Trinity Rescue Kit is a free live Linux distribution to provide recovery and repair operations on Windows computers.
It includes many advanced features (e.g. offline antivirus scans with 5 different products, bootsector repair, cloning Windows) and it has a relatively simple menu interface.
However, the key feature (and probably the most used) is its ability to reset a lost Windows logon password – if you forget the Windows logon password (or buy a used computer with an unknown password) you can’t log into Windows.
Warning: resetting a forgotten Windows password permanently removes access to any encrypted email messages or encrypted files for that account (most people won’t have encrypted files but do check first). Any saved Google Chrome website login passwords stored by that user will also be lost.
I’ve reviewed before how to fix a forgotten Windows password and would still advise following Method 1 or 2 in that article if possible – they are much easier. Method 3 of that article describes using the ‘Offline NT Password & Registry Editor’ utility to reset your user account (or hidden Administrator) password to blank – so you can log into Windows without a password.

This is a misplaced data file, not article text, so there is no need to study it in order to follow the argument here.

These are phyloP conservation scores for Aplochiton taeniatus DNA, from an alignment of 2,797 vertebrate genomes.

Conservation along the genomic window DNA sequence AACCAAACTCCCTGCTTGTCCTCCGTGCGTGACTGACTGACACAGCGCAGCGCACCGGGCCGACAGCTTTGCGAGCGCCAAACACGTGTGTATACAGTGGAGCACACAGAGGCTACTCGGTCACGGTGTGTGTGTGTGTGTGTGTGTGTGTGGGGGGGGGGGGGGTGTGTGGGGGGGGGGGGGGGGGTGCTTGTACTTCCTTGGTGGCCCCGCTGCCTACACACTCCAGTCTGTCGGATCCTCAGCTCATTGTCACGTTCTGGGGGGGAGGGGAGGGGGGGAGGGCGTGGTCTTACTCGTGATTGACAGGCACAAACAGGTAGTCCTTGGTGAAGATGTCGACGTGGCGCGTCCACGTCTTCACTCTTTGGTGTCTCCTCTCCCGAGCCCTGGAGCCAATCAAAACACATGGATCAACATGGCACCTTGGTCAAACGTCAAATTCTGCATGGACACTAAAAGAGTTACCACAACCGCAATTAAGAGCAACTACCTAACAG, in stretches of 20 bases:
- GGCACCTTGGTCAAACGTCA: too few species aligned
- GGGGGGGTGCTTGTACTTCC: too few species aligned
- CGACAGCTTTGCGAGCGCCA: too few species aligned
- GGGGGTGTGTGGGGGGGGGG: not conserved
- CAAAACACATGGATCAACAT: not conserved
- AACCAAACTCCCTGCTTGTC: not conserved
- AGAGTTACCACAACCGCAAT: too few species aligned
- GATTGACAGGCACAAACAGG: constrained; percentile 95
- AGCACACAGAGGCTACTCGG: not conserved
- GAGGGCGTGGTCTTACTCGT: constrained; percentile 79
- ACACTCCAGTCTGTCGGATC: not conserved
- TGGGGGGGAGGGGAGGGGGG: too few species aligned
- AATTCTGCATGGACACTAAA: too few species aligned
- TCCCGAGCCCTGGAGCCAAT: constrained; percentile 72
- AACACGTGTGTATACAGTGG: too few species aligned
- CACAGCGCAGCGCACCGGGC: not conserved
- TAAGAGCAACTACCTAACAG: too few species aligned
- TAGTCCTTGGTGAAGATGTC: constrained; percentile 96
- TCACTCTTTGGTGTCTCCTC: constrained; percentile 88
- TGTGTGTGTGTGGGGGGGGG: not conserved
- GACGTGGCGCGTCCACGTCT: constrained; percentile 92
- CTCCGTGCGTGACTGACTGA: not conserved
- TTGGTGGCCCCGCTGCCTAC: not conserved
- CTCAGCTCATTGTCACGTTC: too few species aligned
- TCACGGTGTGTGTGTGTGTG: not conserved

That program has always worked well for me but I recently encountered a PC where it was unable to reset the password so needed a good alternative – step forward Trinity Rescue Kit…
Trinity Rescue Kit (TRK) uses a different tool (WinPass) to reset the password but otherwise works in much the same way as the Offline NT Password utility – it enables you to reset your user account (or hidden Administrator) password to blank so you can log into Windows.
TRK can be downloaded from the developer here – the default download is a bootable CD image i.e. an ISO file.
Tip: if you don’t know how to burn an ISO file to CD you could download TRK in ‘executable, self-burning from Windows only format’ here (half way down page) – you still need a CD/DVD burner to burn the CD.
After booting from the TRK CD, follow the guide to reset the Windows password.
TRK does a good job at resetting a lost Windows password – it worked fine on the troublesome user account password that the Offline NT Password utility was unable to reset. TRK is quite easy to use if you follow the guides exactly and know what you’re doing…
However, like other such utilities, it is ideal for more advanced users (e.g. those who have used the Offline NT Password utility before) as it includes other powerful features that could seriously damage Windows if misused. If you’re at all unsure, get some tech help to do it.